A few weeks ago I wrote a piece for the Times Higher Educationmagazine about the proposed merger of British Antarctic Survey (BAS) and the National Oceanography Centre (NOC). To cut a long story short, the funding council Natural Environment Research Council (NERC) issued a consultation document about the future of BAS and NOC. I read the document and felt that it was simply too inattentive to what we might term ‘polar geopolitics’. Whatever one might think of the funding regime surrounding BAS (or its logistical structures/management team), the organization for the last fifty years has been in the frontline in terms of defending UK interests in the South Atlantic and Antarctic. At present, the UK has three overseas territories to concern itself with – British Antarctic Territory, South Georgia and the South Sandwich Islands and of course the Falkland Islands. All of these territories are contested by Argentina. BAS plays an essential role in the Antarctic and South Georgia by not only conducting high quality polar science but also by literally being the UK’s sovereign presence in the region. Indeed, if was one looking for evidence of how a particular state mobilizes the discourses, practices and performances associated with ‘scientific sovereignty’ then look no further than BAS.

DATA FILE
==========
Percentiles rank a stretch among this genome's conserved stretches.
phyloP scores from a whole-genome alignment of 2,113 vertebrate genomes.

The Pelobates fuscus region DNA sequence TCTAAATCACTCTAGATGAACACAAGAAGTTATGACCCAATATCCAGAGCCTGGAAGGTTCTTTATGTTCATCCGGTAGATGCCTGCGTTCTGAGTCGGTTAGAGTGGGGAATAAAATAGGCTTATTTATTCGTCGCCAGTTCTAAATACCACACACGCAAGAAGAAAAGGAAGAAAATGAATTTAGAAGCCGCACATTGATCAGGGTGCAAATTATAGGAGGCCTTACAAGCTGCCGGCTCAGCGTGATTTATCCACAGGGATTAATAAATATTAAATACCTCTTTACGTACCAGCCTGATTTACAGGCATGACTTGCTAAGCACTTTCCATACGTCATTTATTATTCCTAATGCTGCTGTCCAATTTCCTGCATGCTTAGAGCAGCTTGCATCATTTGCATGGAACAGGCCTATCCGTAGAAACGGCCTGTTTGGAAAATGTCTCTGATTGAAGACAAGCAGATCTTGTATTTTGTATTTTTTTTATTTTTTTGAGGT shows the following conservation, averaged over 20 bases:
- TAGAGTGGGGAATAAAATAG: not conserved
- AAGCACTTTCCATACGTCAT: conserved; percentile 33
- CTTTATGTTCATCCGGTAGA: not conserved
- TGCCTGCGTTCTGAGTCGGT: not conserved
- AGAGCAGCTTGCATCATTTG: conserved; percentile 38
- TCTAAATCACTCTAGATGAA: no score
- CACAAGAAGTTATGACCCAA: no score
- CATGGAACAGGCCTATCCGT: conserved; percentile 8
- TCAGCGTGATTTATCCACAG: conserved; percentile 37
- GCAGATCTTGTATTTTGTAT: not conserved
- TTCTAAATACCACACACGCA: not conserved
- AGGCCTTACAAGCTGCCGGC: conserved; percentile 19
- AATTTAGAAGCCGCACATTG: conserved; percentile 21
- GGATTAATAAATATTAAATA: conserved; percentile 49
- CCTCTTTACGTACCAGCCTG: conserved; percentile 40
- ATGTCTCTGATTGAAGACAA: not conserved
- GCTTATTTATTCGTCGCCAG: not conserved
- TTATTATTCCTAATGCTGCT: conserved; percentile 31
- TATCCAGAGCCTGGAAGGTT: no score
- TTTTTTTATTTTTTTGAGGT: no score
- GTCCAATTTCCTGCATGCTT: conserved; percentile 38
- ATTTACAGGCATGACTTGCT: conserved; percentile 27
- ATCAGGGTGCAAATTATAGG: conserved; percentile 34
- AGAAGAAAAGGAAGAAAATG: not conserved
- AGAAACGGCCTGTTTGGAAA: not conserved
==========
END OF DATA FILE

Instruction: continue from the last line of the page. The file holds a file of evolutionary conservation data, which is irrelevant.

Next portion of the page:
I wrote a second piece entitled Polar Shambles recently for the Prospect blog . This followed up with a critique of this merger document and process, and noted my surprise that a research council should be charged with such a decision. BAS’s history is unusual and ever since 1982 there has been a more public recognition that science, geopolitics and diplomacy are powerful bed-fellows in the Antarctic context. It is also worth noting that BAS uses the Falkland Islands as a forward operating base.
The blog piece was picked up by the Independent on Sunday in their recent article announcing that the merger was not likely to go ahead now. And this Wednesday the House of Commons Science and Technology Committee will request the company of Science Minister David Willetts and senior management of NERC (as well as the interim director of BAS and NOC) in order to explain where things stand with regard to the merger. NERC is expected to make a final decision this Thursday (i.e. 1 November). Given the IoS story it seems reasonable to assume that some other strategy is going to be offered up for consideration.
Personally speaking, I would have thought that BAS needs to be removed from NERC and funded as a separate entity. There are four interested government departments (FCO, DECC, BIS and MOD) and they all, in their different ways, have an interest in polar science, the geopolitics of the Antarctic, polar diplomacy and one should not forget the work that BAS does in the Arctic region as well. I very much hope that the Science Minister will come to the Science and Technology Committee and unveil a clear vision for BAS, in part perhaps inspired by his own visit to the Antarctic earlier this year.
I will write a short follow-up piece next week.